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“Bite-Size Bits of Local, National, and Global History”
Ciudad de Mexico, Ciudad de México, Mexico — The Central Highlands
 

Convent of La Concepción

 
 
Convent of La Concepción Marker image. Click for full size.
By J. Makali Bruton, October 11, 2018
1. Convent of La Concepción Marker
There are three markers on this small building. This view includes the first two markers, one for the Convent of La Concepción and another to Viceroy Pedro de Castro y Figueroa.
Inscription.  

Año 1530
Templo y Convento de la Concepcion
Este pequeño convento, pertenecio al templo arriba mencionado donde las monjas cumplían penitencia.

En esta casa vivio y fallecio el Virrey Don Pedro de Castro y Figueroa actualmente pertenece al Sr. Don Fernando Castro Vazquez quien la restauro
1994

Marmol de Villa Nicolas Romero
Donde nacio y vio sus primeras luces Don Fidel Velazquez Sanchez unica estrella en este universo
F.C.V.

Marcador adicional pero faltante:
Aquí murió el Señor, General de Division Don Cesareo Castro Ex Gobernador de Puebla de los Angeles

English translation:
1530
Temple and Convent de la Concepción
This small convent belonged to the above mentioned temple where the nuns fulfilled their penance.

In this house lived and died the Viceroy Pedro de Castro y Figueroa. It currently belongs to Fernando Castro Vazquez who restored it.
1994

Solid as a piece of marble from the Villa Nicolás Romero, where he was born and saw his first lights
Fidel Velazquez Sanchez, the
Fidel Velázquez Sánchez Marker image. Click for full size.
By J. Makali Bruton, October 11, 2018
2. Fidel Velázquez Sánchez Marker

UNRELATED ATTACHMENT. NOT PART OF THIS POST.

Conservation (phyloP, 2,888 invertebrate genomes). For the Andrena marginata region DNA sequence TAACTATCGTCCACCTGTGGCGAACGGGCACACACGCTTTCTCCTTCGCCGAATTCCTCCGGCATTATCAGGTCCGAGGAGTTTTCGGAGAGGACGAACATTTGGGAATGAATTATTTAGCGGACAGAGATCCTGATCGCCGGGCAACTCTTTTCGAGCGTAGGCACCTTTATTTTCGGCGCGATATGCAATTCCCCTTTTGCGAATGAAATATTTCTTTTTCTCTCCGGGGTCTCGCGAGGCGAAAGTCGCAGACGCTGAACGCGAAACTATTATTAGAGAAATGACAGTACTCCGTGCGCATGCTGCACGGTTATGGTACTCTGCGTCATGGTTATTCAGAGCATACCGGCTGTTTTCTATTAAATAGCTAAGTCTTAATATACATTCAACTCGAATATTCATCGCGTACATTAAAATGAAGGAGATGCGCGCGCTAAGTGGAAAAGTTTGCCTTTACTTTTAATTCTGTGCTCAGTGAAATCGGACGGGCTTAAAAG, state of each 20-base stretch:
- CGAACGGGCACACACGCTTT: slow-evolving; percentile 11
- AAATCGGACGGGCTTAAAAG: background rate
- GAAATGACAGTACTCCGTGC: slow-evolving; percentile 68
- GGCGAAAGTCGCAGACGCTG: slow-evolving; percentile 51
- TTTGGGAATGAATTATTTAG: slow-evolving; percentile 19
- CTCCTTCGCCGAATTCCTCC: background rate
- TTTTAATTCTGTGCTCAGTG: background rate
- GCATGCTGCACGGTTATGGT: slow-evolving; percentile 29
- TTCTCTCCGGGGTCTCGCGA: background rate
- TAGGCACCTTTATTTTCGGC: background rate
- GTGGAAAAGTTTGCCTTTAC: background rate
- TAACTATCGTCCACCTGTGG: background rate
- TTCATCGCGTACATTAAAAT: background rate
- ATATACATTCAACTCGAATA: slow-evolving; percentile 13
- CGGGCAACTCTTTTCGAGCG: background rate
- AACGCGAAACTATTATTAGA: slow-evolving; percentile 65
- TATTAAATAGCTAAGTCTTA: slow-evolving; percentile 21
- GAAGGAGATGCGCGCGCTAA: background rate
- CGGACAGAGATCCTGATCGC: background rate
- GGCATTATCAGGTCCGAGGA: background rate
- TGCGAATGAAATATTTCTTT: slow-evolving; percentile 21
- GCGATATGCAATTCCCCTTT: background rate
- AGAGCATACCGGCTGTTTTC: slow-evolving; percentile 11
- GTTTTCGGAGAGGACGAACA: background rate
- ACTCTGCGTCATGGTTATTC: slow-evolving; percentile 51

The third marker is dedicated to Fidel Velázquez Sánchez, a major labor union leader in the 20th century, originally from the town of Nicolás Romero in the State of Mexico.
only star in this universe
FCV

Additional, but missing marker:
Here died the Division General Cesareo Castro, ex-Governor of Puebla de los Angeles
 
Erected 1994 by Sr. Don Fernando Castro Vazquez.
 
Location. 19° 26.275′ N, 99° 8.335′ W. Marker is in Ciudad de Mexico, Ciudad de México. Marker is on Callejón Héroes del 57 just north of Calle República de Cuba, on the right when traveling north. Touch for map. Marker is at or near this postal address: Callejón Héroes del 57 No. 25, Ciudad de Mexico, Ciudad de México 06000, Mexico.
 
Other nearby markers. At least 8 other markers are within walking distance of this marker. A different marker also named The Convent of La Concepción (within shouting distance of this marker); The Chapel of the Dead (about 120 meters away, measured in a direct line); Parish of San Lorenzo, Deacon and Martyr (about 120 meters away); Guglielmo Marconi (about 150 meters away); Aquiles Serdán (about 180 meters away); Cámara de Diputados (about 180 meters away); Teatro Iturbide (about 180 meters away); The Church of San Andrés (about 180 meters away). Touch for a list and map of all markers in Ciudad de Mexico.
 
Regarding Convent of La Concepción. The building had four markers (now only three), showing its long history and interesting
Convent of La Concepción Marker and other markers image. Click for full size.
By J. Makali Bruton, October 11, 2018
3. Convent of La Concepción Marker and other markers
The markers are located on this eclectic house. It also appears that at one time there was also a fourth marker for Cesareo Castro, now removed.
inhabitants. It was originally part of the Convent of La Concepción, one of the first convents in New Spain. For at least one year (1740-1741) it housed a Viceroy of New Spain, Pedro de Castro Figueroa. In 1944 it saw the death of General Cesareo Castro, an ex-Governor of the state of Puebla who fought with Carranza during the Mexican Revolution. Finally, it housed the long-time Mexican labor leader Fidel Velázquez Sánchez.
 
Categories. Churches & ReligionColonial EraLabor UnionsPolitics
 
 
Credits. This page was last revised on October 25, 2018. This page originally submitted on October 25, 2018, by J. Makali Bruton of Querétaro, Mexico. This page has been viewed 38 times since then. Photos:   1, 2, 3. submitted on October 25, 2018, by J. Makali Bruton of Querétaro, Mexico.
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